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I can feel twin bumps on either side of my lower spine which I believe are protrusions from the iliac crest -- approximately where the erector spinae appear to originate. I can generate pain in this region by sitting with my legs straight out in front of me and rotating one toe toward the other. Does this match the function of any specific muscle or tendon? I am unable to search for stretching exercises because I can't name the body part.

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See if these are the twin bumps you are describing. If so, this is part of the SI (sacro-iliac) joint, not a muscle. If you have pain here, you may want to check with a physio and ask about Don Tigny mobilizations and exercises. –  BackInShapeBuddy Jun 29 at 13:04
    
Thank you for correctly identifying the bumps. I will ask about Don Tigny if it turns out to be the joint rather than radiating from a muscle. –  Noumenon Jun 29 at 15:50

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That is the "glute-med" as is colloquially referred to, more formally it is the gluteus medius.

To loosen this area try getting a "bumpy ball" and rolling it around there. Try not to use something like a lacrosse ball. This muscle is too small to safely withstand a lot of pressure from a single point.

As stated in a comment above, the issue may actually be with the SI joint and a professional should be consulted for further aid.

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See the edits.. –  user9941 Jun 29 at 15:26
    
I confirmed that foot rotating is the function of the gluteus medius and that my gluteus medius is weak on the affected side. I can create some hip pain by standing on my left leg and pressing my right hip against the wall with the gluteus medius. However, the original pain I can produce by rotating the foot when I do a single leg extension is more medial, right by or inside the twin bumps. I'll probably accept your answer about the muscle but it sounds like my problem may be in a joint. –  Noumenon Jun 29 at 16:12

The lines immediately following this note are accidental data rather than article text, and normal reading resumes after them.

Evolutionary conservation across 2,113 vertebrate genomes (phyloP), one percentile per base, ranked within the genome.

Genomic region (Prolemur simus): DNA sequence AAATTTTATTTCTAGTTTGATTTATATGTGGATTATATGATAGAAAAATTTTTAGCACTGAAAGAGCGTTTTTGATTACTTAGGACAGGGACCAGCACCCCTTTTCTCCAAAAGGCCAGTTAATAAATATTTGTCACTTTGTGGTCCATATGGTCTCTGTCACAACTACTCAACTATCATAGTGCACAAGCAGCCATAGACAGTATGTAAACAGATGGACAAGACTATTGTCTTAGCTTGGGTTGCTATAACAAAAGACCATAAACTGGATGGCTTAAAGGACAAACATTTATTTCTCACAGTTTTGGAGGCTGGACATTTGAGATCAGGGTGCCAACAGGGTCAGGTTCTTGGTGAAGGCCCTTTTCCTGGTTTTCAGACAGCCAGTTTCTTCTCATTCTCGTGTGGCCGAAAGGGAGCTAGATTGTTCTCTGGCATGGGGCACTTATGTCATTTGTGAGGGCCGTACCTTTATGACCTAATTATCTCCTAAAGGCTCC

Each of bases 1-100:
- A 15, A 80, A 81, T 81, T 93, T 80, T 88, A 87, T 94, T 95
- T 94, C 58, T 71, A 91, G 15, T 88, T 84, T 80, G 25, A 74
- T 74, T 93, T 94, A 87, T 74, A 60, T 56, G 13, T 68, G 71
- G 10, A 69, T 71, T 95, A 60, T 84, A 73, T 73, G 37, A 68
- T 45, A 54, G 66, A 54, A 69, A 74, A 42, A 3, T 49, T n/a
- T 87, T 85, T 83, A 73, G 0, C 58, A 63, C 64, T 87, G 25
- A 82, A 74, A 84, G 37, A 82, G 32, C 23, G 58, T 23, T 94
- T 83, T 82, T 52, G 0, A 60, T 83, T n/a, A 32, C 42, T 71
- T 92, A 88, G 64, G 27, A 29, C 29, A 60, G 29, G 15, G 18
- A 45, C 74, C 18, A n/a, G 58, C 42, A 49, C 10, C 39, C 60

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Correct, I did answer the questioned you asked, but I do think that @BackinShapeBuddy gave a great piece of advice about identifying the bumps and the relation to the SI joint. –  user9941 Jun 29 at 16:17
    
Ever since my accident my back has gone nuts while walking backwards. By activating the weak gluteus medius on that side I can walk backwards normally without muscles pulling and spine cracking. Thanks. –  Noumenon Jul 1 at 21:20

You would probably benefit from having a physical therapist's or chiropractic evaluation.
If you prefer to try to figure it out on your own search the site for piriformis for more information.

Since you've identified the bumps as the PSISs, and you reproduce your pain by rotating your foot (actually the hip into internal or medial rotation), look at the muscles that attach to the sacrum (which is part of the SI joint).

You will see that there are 6 muscles that laterally (externally) rotate the hip (toes out away from each other) with the piriformis attaching to the sacrum. If these are tight and you try to turn your toes inward, you pull on the lateral rotators that attach to the sacrum and can put a stress on the SI joint. The muscles work differently if the hip is flexed or extended.

You can stretch these muscles. You can massage these muscles. However, it is worth seeing a professional to have an evaluation and to set you up with appropriate stretches, strengthening exercises, and massage techniques with either a tennis ball/and or foam roller. A professional would be able check your alignments and isolate which muscles are weak and which are tight and decide if you need any stabilization. Hope that helps.

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I looked up a bunch of stretches for those six muscles... I had been planning to find out as much as I could about the muscles so I could tell a professional my history, now I'm a little tempted to just stretch all the things and see if it's enough. Kind of the reverse of my first approach where I went to physical therapy and didn't do the stretches. –  Noumenon Jul 1 at 21:19
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If you've had an accident you should really go by what your therapist says. It can be an ongoing process depending on what you hurt. As you can tell by looking at the muscles and the pelvis, it is complicated. But now that you have researched and have a better idea you will probably get more out of therapy and make better progress. Good luck. –  BackInShapeBuddy Jul 3 at 10:30

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